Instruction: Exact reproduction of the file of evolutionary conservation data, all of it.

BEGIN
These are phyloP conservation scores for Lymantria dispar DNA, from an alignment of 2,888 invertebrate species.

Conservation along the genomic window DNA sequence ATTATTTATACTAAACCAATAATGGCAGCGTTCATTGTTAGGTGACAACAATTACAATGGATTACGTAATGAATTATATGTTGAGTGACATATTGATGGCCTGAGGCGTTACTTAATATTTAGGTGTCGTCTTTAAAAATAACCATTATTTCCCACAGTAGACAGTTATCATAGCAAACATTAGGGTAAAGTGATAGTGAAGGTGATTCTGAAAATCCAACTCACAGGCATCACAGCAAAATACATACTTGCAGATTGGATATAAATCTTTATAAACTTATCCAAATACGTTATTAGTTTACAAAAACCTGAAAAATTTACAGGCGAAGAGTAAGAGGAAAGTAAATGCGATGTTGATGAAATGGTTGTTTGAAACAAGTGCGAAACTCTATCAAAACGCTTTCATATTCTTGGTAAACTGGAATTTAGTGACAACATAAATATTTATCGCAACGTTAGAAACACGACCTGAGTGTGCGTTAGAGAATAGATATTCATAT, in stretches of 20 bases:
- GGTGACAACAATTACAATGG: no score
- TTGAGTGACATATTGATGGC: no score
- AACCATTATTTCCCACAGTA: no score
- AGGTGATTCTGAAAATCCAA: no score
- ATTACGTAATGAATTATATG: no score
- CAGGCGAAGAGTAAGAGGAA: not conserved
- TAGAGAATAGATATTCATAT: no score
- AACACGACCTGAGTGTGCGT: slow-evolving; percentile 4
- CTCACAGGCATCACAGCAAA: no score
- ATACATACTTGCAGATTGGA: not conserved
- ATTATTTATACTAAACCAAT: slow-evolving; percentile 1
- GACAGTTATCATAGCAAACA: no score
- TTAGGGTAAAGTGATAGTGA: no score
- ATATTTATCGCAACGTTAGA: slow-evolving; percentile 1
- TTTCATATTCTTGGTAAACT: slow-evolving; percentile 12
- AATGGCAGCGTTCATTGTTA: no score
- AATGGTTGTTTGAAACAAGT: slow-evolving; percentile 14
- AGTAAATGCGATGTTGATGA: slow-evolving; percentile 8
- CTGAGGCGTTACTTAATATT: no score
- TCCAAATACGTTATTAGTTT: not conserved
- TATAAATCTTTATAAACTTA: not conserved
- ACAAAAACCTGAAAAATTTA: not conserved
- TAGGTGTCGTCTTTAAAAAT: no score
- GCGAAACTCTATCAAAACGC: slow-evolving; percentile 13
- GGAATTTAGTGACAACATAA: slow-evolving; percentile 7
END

These are phyloP conservation scores for Lymantria dispar DNA, from an alignment of 2,888 invertebrate species.

Conservation along the genomic window DNA sequence ATTATTTATACTAAACCAATAATGGCAGCGTTCATTGTTAGGTGACAACAATTACAATGGATTACGTAATGAATTATATGTTGAGTGACATATTGATGGCCTGAGGCGTTACTTAATATTTAGGTGTCGTCTTTAAAAATAACCATTATTTCCCACAGTAGACAGTTATCATAGCAAACATTAGGGTAAAGTGATAGTGAAGGTGATTCTGAAAATCCAACTCACAGGCATCACAGCAAAATACATACTTGCAGATTGGATATAAATCTTTATAAACTTATCCAAATACGTTATTAGTTTACAAAAACCTGAAAAATTTACAGGCGAAGAGTAAGAGGAAAGTAAATGCGATGTTGATGAAATGGTTGTTTGAAACAAGTGCGAAACTCTATCAAAACGCTTTCATATTCTTGGTAAACTGGAATTTAGTGACAACATAAATATTTATCGCAACGTTAGAAACACGACCTGAGTGTGCGTTAGAGAATAGATATTCATAT, in stretches of 20 bases:
- GGTGACAACAATTACAATGG: no score
- TTGAGTGACATATTGATGGC: no score
- AACCATTATTTCCCACAGTA: no score
- AGGTGATTCTGAAAATCCAA: no score
- ATTACGTAATGAATTATATG: no score
- CAGGCGAAGAGTAAGAGGAA: not conserved
- TAGAGAATAGATATTCATAT: no score
- AACACGACCTGAGTGTGCGT: slow-evolving; percentile 4
- CTCACAGGCATCACAGCAAA: no score
- ATACATACTTGCAGATTGGA: not conserved
- ATTATTTATACTAAACCAAT: slow-evolving; percentile 1
- GACAGTTATCATAGCAAACA: no score
- TTAGGGTAAAGTGATAGTGA: no score
- ATATTTATCGCAACGTTAGA: slow-evolving; percentile 1
- TTTCATATTCTTGGTAAACT: slow-evolving; percentile 12
- AATGGCAGCGTTCATTGTTA: no score
- AATGGTTGTTTGAAACAAGT: slow-evolving; percentile 14
- AGTAAATGCGATGTTGATGA: slow-evolving; percentile 8
- CTGAGGCGTTACTTAATATT: no score
- TCCAAATACGTTATTAGTTT: not conserved
- TATAAATCTTTATAAACTTA: not conserved
- ACAAAAACCTGAAAAATTTA: not conserved
- TAGGTGTCGTCTTTAAAAAT: no score
- GCGAAACTCTATCAAAACGC: slow-evolving; percentile 13
- GGAATTTAGTGACAACATAA: slow-evolving; percentile 7